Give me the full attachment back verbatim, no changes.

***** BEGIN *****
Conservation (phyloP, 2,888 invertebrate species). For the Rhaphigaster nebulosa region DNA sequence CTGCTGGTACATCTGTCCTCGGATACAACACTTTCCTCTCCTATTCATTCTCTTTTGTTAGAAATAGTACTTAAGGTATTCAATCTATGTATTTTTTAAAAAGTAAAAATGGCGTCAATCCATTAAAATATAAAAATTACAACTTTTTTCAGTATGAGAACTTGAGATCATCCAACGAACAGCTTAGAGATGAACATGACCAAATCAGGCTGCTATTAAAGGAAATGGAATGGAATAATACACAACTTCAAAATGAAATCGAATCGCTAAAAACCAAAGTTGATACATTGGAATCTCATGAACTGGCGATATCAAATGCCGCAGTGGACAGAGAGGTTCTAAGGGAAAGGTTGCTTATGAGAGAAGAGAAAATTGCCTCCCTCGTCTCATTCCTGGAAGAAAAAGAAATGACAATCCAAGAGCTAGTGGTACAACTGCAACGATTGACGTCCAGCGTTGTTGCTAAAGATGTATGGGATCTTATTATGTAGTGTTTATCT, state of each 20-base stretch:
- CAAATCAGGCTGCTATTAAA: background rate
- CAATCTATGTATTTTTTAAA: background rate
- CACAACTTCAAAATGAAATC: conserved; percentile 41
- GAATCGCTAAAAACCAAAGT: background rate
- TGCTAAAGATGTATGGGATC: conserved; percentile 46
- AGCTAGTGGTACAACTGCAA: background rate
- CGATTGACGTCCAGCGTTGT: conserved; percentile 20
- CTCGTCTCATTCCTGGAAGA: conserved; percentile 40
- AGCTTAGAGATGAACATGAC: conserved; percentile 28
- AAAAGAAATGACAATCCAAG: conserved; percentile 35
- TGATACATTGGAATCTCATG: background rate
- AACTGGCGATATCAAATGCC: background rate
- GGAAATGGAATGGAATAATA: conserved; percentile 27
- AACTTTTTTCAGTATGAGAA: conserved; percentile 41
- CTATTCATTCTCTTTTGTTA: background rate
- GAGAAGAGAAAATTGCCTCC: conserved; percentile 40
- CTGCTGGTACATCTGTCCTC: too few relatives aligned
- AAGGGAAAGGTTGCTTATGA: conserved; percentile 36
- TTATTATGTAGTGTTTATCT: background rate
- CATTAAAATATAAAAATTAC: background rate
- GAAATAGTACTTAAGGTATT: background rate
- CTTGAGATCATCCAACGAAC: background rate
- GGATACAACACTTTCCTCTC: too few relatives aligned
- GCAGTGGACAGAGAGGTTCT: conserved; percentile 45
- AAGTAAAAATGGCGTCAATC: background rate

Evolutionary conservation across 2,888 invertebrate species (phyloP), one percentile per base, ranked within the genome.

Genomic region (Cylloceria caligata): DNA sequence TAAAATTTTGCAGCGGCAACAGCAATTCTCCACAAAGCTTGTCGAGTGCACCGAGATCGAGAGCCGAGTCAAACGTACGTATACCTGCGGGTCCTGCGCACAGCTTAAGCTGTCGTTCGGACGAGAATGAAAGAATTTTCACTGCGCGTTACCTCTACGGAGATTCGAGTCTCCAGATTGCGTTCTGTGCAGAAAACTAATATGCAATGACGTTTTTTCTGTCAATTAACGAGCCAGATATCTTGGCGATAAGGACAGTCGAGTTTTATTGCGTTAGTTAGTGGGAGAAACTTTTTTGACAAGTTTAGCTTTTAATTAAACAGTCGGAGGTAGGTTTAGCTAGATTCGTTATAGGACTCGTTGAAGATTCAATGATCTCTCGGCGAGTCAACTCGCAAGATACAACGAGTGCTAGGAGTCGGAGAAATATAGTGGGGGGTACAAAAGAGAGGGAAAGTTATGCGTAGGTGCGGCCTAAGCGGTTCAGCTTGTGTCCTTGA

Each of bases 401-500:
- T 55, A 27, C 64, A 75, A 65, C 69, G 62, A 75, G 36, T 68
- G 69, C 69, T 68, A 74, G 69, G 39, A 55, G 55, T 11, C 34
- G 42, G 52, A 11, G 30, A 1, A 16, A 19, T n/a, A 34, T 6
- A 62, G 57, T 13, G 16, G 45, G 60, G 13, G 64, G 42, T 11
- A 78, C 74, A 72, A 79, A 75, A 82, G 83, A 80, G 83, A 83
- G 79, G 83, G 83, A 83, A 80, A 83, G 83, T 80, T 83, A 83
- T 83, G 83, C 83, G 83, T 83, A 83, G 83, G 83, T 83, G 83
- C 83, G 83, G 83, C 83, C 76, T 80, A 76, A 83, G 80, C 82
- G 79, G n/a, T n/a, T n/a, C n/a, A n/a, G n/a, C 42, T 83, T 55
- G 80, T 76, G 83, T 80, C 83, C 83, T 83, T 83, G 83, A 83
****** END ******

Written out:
Conservation (phyloP, 2,888 invertebrate species). For the Rhaphigaster nebulosa region DNA sequence CTGCTGGTACATCTGTCCTCGGATACAACACTTTCCTCTCCTATTCATTCTCTTTTGTTAGAAATAGTACTTAAGGTATTCAATCTATGTATTTTTTAAAAAGTAAAAATGGCGTCAATCCATTAAAATATAAAAATTACAACTTTTTTCAGTATGAGAACTTGAGATCATCCAACGAACAGCTTAGAGATGAACATGACCAAATCAGGCTGCTATTAAAGGAAATGGAATGGAATAATACACAACTTCAAAATGAAATCGAATCGCTAAAAACCAAAGTTGATACATTGGAATCTCATGAACTGGCGATATCAAATGCCGCAGTGGACAGAGAGGTTCTAAGGGAAAGGTTGCTTATGAGAGAAGAGAAAATTGCCTCCCTCGTCTCATTCCTGGAAGAAAAAGAAATGACAATCCAAGAGCTAGTGGTACAACTGCAACGATTGACGTCCAGCGTTGTTGCTAAAGATGTATGGGATCTTATTATGTAGTGTTTATCT, state of each 20-base stretch:
- CAAATCAGGCTGCTATTAAA: background rate
- CAATCTATGTATTTTTTAAA: background rate
- CACAACTTCAAAATGAAATC: conserved; percentile 41
- GAATCGCTAAAAACCAAAGT: background rate
- TGCTAAAGATGTATGGGATC: conserved; percentile 46
- AGCTAGTGGTACAACTGCAA: background rate
- CGATTGACGTCCAGCGTTGT: conserved; percentile 20
- CTCGTCTCATTCCTGGAAGA: conserved; percentile 40
- AGCTTAGAGATGAACATGAC: conserved; percentile 28
- AAAAGAAATGACAATCCAAG: conserved; percentile 35
- TGATACATTGGAATCTCATG: background rate
- AACTGGCGATATCAAATGCC: background rate
- GGAAATGGAATGGAATAATA: conserved; percentile 27
- AACTTTTTTCAGTATGAGAA: conserved; percentile 41
- CTATTCATTCTCTTTTGTTA: background rate
- GAGAAGAGAAAATTGCCTCC: conserved; percentile 40
- CTGCTGGTACATCTGTCCTC: too few relatives aligned
- AAGGGAAAGGTTGCTTATGA: conserved; percentile 36
- TTATTATGTAGTGTTTATCT: background rate
- CATTAAAATATAAAAATTAC: background rate
- GAAATAGTACTTAAGGTATT: background rate
- CTTGAGATCATCCAACGAAC: background rate
- GGATACAACACTTTCCTCTC: too few relatives aligned
- GCAGTGGACAGAGAGGTTCT: conserved; percentile 45
- AAGTAAAAATGGCGTCAATC: background rate

Evolutionary conservation across 2,888 invertebrate species (phyloP), one percentile per base, ranked within the genome.

Genomic region (Cylloceria caligata): DNA sequence TAAAATTTTGCAGCGGCAACAGCAATTCTCCACAAAGCTTGTCGAGTGCACCGAGATCGAGAGCCGAGTCAAACGTACGTATACCTGCGGGTCCTGCGCACAGCTTAAGCTGTCGTTCGGACGAGAATGAAAGAATTTTCACTGCGCGTTACCTCTACGGAGATTCGAGTCTCCAGATTGCGTTCTGTGCAGAAAACTAATATGCAATGACGTTTTTTCTGTCAATTAACGAGCCAGATATCTTGGCGATAAGGACAGTCGAGTTTTATTGCGTTAGTTAGTGGGAGAAACTTTTTTGACAAGTTTAGCTTTTAATTAAACAGTCGGAGGTAGGTTTAGCTAGATTCGTTATAGGACTCGTTGAAGATTCAATGATCTCTCGGCGAGTCAACTCGCAAGATACAACGAGTGCTAGGAGTCGGAGAAATATAGTGGGGGGTACAAAAGAGAGGGAAAGTTATGCGTAGGTGCGGCCTAAGCGGTTCAGCTTGTGTCCTTGA

Each of bases 401-500:
- T 55, A 27, C 64, A 75, A 65, C 69, G 62, A 75, G 36, T 68
- G 69, C 69, T 68, A 74, G 69, G 39, A 55, G 55, T 11, C 34
- G 42, G 52, A 11, G 30, A 1, A 16, A 19, T n/a, A 34, T 6
- A 62, G 57, T 13, G 16, G 45, G 60, G 13, G 64, G 42, T 11
- A 78, C 74, A 72, A 79, A 75, A 82, G 83, A 80, G 83, A 83
- G 79, G 83, G 83, A 83, A 80, A 83, G 83, T 80, T 83, A 83
- T 83, G 83, C 83, G 83, T 83, A 83, G 83, G 83, T 83, G 83
- C 83, G 83, G 83, C 83, C 76, T 80, A 76, A 83, G 80, C 82
- G 79, G n/a, T n/a, T n/a, C n/a, A n/a, G n/a, C 42, T 83, T 55
- G 80, T 76, G 83, T 80, C 83, C 83, T 83, T 83, G 83, A 83